London Arbitration 3/23
A vessel was chartered to travel from Thailand to the Nacala-Cape Town range using the NYPE 1946 form. A disagreement arose between Charterers and Owners regarding the final hire statement. Charterers claimed that the master had overestimated the bunker requirements, while Owners contended that the Charterers’ breach had caused the excess bunkers on redelivery and counterclaimed for damages.
Clause 40 of the charterparty stated that the vessel should redeliver with approximately the same bunker quantities as on delivery, which were roughly 420 mt IFO and 50 mt MGO. However, the vessel was delivered with higher quantities, almost 453 mt IFO and slightly over 53 mt MGO. The redelivery quantities were significantly higher at 660.448 mt IFO and 60.159 mt MGO.
Master’s Bunker Estimates
Charterers argued that the master had overestimated bunker requirements, constituting a breach of the charter. Owners claimed the master’s calculations were accurate, and any excess bunkers were due to the Charterers’ breach of their Clause 40 obligations. Owners further asserted that Charterers had waived any breach or were estopped from alleging this breach.
The tribunal examined the case and considered several factors. It noted that the master used a safety margin in his calculations, which represented approximately 20% of the fuel needed for the entire voyage, including port time, and about 27% of the amount needed for sailing time. This margin was determined to be reasonable. Additionally, the master’s estimate for sailing time was nearly exact, while the Charterers’ estimate for in-port time understated the actual by 6 days.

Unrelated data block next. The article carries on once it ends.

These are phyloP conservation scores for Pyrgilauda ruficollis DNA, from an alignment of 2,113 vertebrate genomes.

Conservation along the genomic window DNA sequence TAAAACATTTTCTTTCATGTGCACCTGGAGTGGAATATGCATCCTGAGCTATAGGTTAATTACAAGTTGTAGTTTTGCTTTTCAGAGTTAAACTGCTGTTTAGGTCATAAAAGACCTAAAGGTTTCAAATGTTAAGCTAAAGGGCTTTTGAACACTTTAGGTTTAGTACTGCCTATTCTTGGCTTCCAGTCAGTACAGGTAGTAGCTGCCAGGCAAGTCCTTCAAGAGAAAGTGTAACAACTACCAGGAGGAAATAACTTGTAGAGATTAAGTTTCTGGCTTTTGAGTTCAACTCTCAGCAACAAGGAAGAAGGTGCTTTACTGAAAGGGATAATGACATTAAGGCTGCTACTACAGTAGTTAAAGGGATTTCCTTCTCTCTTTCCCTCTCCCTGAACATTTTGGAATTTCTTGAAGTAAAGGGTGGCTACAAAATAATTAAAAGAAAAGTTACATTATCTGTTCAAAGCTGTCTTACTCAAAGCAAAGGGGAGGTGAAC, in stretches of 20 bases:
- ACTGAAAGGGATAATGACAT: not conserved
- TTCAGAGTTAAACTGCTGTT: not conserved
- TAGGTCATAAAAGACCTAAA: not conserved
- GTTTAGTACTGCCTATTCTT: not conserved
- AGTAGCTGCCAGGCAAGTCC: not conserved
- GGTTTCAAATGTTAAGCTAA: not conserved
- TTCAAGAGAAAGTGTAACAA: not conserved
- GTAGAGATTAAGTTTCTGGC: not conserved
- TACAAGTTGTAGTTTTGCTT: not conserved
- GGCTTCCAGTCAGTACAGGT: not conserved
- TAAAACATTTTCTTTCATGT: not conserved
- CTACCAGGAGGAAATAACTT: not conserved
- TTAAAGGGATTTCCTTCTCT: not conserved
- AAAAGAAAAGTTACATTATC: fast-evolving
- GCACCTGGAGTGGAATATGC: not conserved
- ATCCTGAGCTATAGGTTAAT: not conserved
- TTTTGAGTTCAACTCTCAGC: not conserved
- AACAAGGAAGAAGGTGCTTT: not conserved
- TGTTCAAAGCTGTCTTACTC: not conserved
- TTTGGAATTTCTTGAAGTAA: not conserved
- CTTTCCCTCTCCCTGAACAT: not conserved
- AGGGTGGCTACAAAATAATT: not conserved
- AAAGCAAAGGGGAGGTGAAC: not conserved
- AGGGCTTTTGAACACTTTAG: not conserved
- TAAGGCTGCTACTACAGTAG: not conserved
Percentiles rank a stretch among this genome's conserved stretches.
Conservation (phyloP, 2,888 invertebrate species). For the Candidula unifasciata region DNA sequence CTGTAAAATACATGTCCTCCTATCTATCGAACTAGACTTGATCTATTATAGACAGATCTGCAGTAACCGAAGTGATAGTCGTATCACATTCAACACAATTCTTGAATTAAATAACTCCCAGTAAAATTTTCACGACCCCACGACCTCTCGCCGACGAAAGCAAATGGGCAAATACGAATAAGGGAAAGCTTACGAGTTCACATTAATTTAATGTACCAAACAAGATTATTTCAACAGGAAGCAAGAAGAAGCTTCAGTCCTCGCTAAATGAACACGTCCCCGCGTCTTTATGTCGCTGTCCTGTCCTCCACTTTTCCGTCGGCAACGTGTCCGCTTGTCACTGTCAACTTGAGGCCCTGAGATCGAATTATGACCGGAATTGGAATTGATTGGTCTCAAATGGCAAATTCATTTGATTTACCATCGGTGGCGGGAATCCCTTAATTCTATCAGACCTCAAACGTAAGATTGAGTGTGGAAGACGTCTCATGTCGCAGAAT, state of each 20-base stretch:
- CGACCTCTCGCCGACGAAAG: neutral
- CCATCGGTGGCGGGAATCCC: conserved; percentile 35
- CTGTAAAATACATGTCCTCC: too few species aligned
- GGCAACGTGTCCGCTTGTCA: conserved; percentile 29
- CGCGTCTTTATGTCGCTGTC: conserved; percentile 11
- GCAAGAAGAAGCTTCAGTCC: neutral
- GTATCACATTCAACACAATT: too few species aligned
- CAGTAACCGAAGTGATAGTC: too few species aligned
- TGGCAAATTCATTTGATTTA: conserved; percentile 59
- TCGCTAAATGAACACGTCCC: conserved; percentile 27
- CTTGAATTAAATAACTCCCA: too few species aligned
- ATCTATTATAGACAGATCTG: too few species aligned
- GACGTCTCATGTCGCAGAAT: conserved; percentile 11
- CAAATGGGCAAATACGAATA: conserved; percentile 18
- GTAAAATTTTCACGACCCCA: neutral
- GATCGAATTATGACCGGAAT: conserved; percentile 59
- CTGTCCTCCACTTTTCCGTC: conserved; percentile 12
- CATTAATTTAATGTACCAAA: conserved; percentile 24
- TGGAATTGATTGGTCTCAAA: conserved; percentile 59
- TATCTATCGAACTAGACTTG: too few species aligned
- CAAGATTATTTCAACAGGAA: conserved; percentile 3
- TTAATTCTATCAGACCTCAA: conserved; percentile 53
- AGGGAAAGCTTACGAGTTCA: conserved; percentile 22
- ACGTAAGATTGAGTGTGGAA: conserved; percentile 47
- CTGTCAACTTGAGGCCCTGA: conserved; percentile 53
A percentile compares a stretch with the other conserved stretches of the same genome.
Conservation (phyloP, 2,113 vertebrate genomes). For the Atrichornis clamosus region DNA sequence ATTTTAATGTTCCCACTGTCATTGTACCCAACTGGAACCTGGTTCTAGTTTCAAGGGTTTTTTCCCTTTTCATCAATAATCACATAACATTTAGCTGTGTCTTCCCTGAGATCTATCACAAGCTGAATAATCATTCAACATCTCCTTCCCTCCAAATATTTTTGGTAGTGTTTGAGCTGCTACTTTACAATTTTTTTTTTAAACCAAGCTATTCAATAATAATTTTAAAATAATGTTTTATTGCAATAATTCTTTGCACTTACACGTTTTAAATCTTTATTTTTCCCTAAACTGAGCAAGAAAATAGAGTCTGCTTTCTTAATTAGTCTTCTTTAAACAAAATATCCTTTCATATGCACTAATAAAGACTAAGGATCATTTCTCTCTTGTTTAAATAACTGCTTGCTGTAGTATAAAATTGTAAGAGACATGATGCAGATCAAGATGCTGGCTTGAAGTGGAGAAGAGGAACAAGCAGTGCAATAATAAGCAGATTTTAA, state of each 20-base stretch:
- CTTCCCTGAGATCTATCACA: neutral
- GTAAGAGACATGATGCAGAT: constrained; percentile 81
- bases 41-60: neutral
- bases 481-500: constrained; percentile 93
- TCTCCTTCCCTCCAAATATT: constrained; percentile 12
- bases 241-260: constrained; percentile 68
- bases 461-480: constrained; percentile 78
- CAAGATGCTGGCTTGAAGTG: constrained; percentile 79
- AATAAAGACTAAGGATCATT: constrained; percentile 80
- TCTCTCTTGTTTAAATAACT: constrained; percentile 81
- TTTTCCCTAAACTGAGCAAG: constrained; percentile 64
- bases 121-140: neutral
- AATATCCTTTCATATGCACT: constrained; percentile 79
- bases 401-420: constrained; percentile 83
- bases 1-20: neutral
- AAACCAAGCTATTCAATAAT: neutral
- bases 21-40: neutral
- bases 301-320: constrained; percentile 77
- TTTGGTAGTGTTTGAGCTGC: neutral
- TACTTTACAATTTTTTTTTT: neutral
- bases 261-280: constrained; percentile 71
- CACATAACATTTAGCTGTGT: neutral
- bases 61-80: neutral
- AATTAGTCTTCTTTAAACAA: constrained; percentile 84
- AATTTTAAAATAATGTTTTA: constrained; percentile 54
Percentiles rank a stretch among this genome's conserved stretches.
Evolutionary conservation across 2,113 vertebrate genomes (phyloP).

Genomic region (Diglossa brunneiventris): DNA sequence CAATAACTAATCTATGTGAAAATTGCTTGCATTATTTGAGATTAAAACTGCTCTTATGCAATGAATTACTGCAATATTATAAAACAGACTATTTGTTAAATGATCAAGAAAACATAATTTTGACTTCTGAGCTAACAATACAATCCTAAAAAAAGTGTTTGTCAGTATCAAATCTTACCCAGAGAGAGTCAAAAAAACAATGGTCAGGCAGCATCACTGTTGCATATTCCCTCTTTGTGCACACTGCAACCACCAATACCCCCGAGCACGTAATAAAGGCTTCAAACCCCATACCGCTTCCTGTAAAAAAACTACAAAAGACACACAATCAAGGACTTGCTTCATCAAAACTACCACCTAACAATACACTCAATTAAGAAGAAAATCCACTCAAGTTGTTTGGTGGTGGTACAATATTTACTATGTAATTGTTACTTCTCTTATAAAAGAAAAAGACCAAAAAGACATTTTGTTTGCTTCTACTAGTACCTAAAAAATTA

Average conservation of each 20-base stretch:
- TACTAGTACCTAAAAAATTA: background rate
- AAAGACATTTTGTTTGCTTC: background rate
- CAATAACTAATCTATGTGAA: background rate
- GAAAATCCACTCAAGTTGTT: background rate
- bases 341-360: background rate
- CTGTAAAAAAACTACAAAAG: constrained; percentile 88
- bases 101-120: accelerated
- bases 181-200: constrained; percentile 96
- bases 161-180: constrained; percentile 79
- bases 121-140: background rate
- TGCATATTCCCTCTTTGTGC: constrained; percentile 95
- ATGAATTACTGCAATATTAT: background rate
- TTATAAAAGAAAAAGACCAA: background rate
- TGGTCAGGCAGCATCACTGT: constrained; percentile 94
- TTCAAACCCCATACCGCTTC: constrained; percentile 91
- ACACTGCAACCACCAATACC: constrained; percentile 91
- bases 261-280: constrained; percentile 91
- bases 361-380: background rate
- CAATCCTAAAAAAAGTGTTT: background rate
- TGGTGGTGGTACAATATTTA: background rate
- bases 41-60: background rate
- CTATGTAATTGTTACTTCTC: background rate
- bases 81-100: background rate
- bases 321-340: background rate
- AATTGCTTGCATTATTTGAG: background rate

The tribunal ruled there was no breach on the part of the master since his calculations were reasonable and aligned with Charterers’ estimates. This was supported by the fact that Charterers had ordered an additional 50 mt IFO for anticipated delays in discharging beyond what they had given to the master.
Since the master did not breach the charter, the waiver/estoppel claim made by Owners was no longer valid. The tribunal acknowledged the possibility that the excess redelivery quantity could be attributed to a potential overstatement of consumption figures from the charterparty, but since neither party raised this issue, the tribunal did not investigate it further.
Determining Excess Bunker Prices
The tribunal held that Charterers’ redelivery with excess bunkers constituted a breach of the charterparty, entitling Owners to damages. However, it rejected Owners’ argument that Charterers aimed to profit from the excess bunkers.
Due to the highly volatile nature of bunker prices, the tribunal had to establish the appropriate prices for calculating the value of the excess bunkers. Owners advocated using the differences between charterparty and Singapore invoice prices, while Charterers argued for using the prices applicable at Durban, the nearest bunkering port to the redelivery location.
Damages had to be calculated based on placing Owners in a similar position they would have been had the breach not occurred. The tribunal found that determining this position was highly speculative. Factors such as the vessel’s subsequent employment, potential ballasting to another port, or entering into a new time charter complicated the calculation. To provide a principled approach, the tribunal considered the relative size of the redelivery quantity.
The tribunal decided that if the redelivery quantity was relatively small or the shortfall substantial, the prices applicable at the nearest bunkering port would likely apply. Therefore, the tribunal used the Durban prices to calculate damages, which amounted to US$367 for IFO and US$685 for MGO.
In light of these decisions, the tribunal urged the parties to seek an agreement on the final balance and retained jurisdiction in case further disagreement arose.